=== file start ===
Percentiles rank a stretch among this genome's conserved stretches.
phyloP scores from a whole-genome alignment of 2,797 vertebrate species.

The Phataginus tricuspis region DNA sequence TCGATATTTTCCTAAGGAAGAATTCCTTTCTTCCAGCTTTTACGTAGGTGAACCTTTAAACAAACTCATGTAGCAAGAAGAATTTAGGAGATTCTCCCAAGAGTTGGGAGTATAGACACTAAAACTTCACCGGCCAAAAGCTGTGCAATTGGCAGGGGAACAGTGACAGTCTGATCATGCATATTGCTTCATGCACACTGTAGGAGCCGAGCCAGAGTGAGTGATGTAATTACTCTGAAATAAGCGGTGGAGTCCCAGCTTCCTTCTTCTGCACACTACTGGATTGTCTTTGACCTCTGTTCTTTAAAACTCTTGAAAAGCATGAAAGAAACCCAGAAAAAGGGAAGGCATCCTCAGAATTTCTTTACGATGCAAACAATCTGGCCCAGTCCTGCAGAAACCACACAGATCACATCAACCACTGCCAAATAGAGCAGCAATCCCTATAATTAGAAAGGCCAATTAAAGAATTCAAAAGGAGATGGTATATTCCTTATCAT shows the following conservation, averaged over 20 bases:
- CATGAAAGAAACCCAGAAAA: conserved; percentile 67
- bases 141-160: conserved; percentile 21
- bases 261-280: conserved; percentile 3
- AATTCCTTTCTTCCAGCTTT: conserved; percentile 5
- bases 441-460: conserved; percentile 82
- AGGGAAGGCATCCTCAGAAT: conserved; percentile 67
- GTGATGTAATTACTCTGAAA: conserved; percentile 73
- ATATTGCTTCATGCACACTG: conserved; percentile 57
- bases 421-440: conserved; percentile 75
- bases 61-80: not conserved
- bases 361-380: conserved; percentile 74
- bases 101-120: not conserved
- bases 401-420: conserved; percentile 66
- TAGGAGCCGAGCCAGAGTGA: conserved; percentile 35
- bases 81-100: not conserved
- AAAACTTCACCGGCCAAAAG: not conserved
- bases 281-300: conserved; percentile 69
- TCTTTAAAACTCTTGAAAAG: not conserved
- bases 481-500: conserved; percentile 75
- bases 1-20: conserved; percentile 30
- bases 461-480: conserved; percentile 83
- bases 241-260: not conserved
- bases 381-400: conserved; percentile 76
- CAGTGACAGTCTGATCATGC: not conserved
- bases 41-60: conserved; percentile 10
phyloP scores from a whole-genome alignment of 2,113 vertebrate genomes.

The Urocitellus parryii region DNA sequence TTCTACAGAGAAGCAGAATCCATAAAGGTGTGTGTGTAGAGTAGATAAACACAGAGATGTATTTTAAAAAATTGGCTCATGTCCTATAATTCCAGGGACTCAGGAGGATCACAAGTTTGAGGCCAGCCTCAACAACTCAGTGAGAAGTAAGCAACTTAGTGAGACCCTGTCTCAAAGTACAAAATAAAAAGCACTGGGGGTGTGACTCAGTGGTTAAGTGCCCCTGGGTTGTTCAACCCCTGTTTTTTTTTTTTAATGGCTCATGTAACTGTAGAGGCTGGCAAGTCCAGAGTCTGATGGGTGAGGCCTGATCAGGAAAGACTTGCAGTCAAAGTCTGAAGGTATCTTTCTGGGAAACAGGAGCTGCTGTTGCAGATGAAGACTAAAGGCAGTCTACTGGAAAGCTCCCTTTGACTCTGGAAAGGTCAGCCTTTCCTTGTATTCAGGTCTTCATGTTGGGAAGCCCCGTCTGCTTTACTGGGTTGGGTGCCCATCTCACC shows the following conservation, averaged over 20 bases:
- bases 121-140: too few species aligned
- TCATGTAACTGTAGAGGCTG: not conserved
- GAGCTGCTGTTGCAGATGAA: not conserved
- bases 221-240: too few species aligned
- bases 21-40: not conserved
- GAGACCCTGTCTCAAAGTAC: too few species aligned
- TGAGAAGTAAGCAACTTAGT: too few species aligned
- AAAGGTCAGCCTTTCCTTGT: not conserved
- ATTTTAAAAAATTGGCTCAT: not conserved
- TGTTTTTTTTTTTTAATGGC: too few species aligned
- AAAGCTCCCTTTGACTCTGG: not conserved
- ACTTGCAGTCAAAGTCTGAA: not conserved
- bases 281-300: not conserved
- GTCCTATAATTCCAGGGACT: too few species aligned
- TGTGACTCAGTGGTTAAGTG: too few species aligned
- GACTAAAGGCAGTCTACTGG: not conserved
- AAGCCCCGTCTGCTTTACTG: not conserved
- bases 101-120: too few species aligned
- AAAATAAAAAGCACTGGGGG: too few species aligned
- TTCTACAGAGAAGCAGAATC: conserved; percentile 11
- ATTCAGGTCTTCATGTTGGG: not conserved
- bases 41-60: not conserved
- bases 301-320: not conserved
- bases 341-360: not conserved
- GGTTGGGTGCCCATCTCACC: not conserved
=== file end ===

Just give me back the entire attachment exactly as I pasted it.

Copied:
Percentiles rank a stretch among this genome's conserved stretches.
phyloP scores from a whole-genome alignment of 2,797 vertebrate species.

The Phataginus tricuspis region DNA sequence TCGATATTTTCCTAAGGAAGAATTCCTTTCTTCCAGCTTTTACGTAGGTGAACCTTTAAACAAACTCATGTAGCAAGAAGAATTTAGGAGATTCTCCCAAGAGTTGGGAGTATAGACACTAAAACTTCACCGGCCAAAAGCTGTGCAATTGGCAGGGGAACAGTGACAGTCTGATCATGCATATTGCTTCATGCACACTGTAGGAGCCGAGCCAGAGTGAGTGATGTAATTACTCTGAAATAAGCGGTGGAGTCCCAGCTTCCTTCTTCTGCACACTACTGGATTGTCTTTGACCTCTGTTCTTTAAAACTCTTGAAAAGCATGAAAGAAACCCAGAAAAAGGGAAGGCATCCTCAGAATTTCTTTACGATGCAAACAATCTGGCCCAGTCCTGCAGAAACCACACAGATCACATCAACCACTGCCAAATAGAGCAGCAATCCCTATAATTAGAAAGGCCAATTAAAGAATTCAAAAGGAGATGGTATATTCCTTATCAT shows the following conservation, averaged over 20 bases:
- CATGAAAGAAACCCAGAAAA: conserved; percentile 67
- bases 141-160: conserved; percentile 21
- bases 261-280: conserved; percentile 3
- AATTCCTTTCTTCCAGCTTT: conserved; percentile 5
- bases 441-460: conserved; percentile 82
- AGGGAAGGCATCCTCAGAAT: conserved; percentile 67
- GTGATGTAATTACTCTGAAA: conserved; percentile 73
- ATATTGCTTCATGCACACTG: conserved; percentile 57
- bases 421-440: conserved; percentile 75
- bases 61-80: not conserved
- bases 361-380: conserved; percentile 74
- bases 101-120: not conserved
- bases 401-420: conserved; percentile 66
- TAGGAGCCGAGCCAGAGTGA: conserved; percentile 35
- bases 81-100: not conserved
- AAAACTTCACCGGCCAAAAG: not conserved
- bases 281-300: conserved; percentile 69
- TCTTTAAAACTCTTGAAAAG: not conserved
- bases 481-500: conserved; percentile 75
- bases 1-20: conserved; percentile 30
- bases 461-480: conserved; percentile 83
- bases 241-260: not conserved
- bases 381-400: conserved; percentile 76
- CAGTGACAGTCTGATCATGC: not conserved
- bases 41-60: conserved; percentile 10
phyloP scores from a whole-genome alignment of 2,113 vertebrate genomes.

The Urocitellus parryii region DNA sequence TTCTACAGAGAAGCAGAATCCATAAAGGTGTGTGTGTAGAGTAGATAAACACAGAGATGTATTTTAAAAAATTGGCTCATGTCCTATAATTCCAGGGACTCAGGAGGATCACAAGTTTGAGGCCAGCCTCAACAACTCAGTGAGAAGTAAGCAACTTAGTGAGACCCTGTCTCAAAGTACAAAATAAAAAGCACTGGGGGTGTGACTCAGTGGTTAAGTGCCCCTGGGTTGTTCAACCCCTGTTTTTTTTTTTTAATGGCTCATGTAACTGTAGAGGCTGGCAAGTCCAGAGTCTGATGGGTGAGGCCTGATCAGGAAAGACTTGCAGTCAAAGTCTGAAGGTATCTTTCTGGGAAACAGGAGCTGCTGTTGCAGATGAAGACTAAAGGCAGTCTACTGGAAAGCTCCCTTTGACTCTGGAAAGGTCAGCCTTTCCTTGTATTCAGGTCTTCATGTTGGGAAGCCCCGTCTGCTTTACTGGGTTGGGTGCCCATCTCACC shows the following conservation, averaged over 20 bases:
- bases 121-140: too few species aligned
- TCATGTAACTGTAGAGGCTG: not conserved
- GAGCTGCTGTTGCAGATGAA: not conserved
- bases 221-240: too few species aligned
- bases 21-40: not conserved
- GAGACCCTGTCTCAAAGTAC: too few species aligned
- TGAGAAGTAAGCAACTTAGT: too few species aligned
- AAAGGTCAGCCTTTCCTTGT: not conserved
- ATTTTAAAAAATTGGCTCAT: not conserved
- TGTTTTTTTTTTTTAATGGC: too few species aligned
- AAAGCTCCCTTTGACTCTGG: not conserved
- ACTTGCAGTCAAAGTCTGAA: not conserved
- bases 281-300: not conserved
- GTCCTATAATTCCAGGGACT: too few species aligned
- TGTGACTCAGTGGTTAAGTG: too few species aligned
- GACTAAAGGCAGTCTACTGG: not conserved
- AAGCCCCGTCTGCTTTACTG: not conserved
- bases 101-120: too few species aligned
- AAAATAAAAAGCACTGGGGG: too few species aligned
- TTCTACAGAGAAGCAGAATC: conserved; percentile 11
- ATTCAGGTCTTCATGTTGGG: not conserved
- bases 41-60: not conserved
- bases 301-320: not conserved
- bases 341-360: not conserved
- GGTTGGGTGCCCATCTCACC: not conserved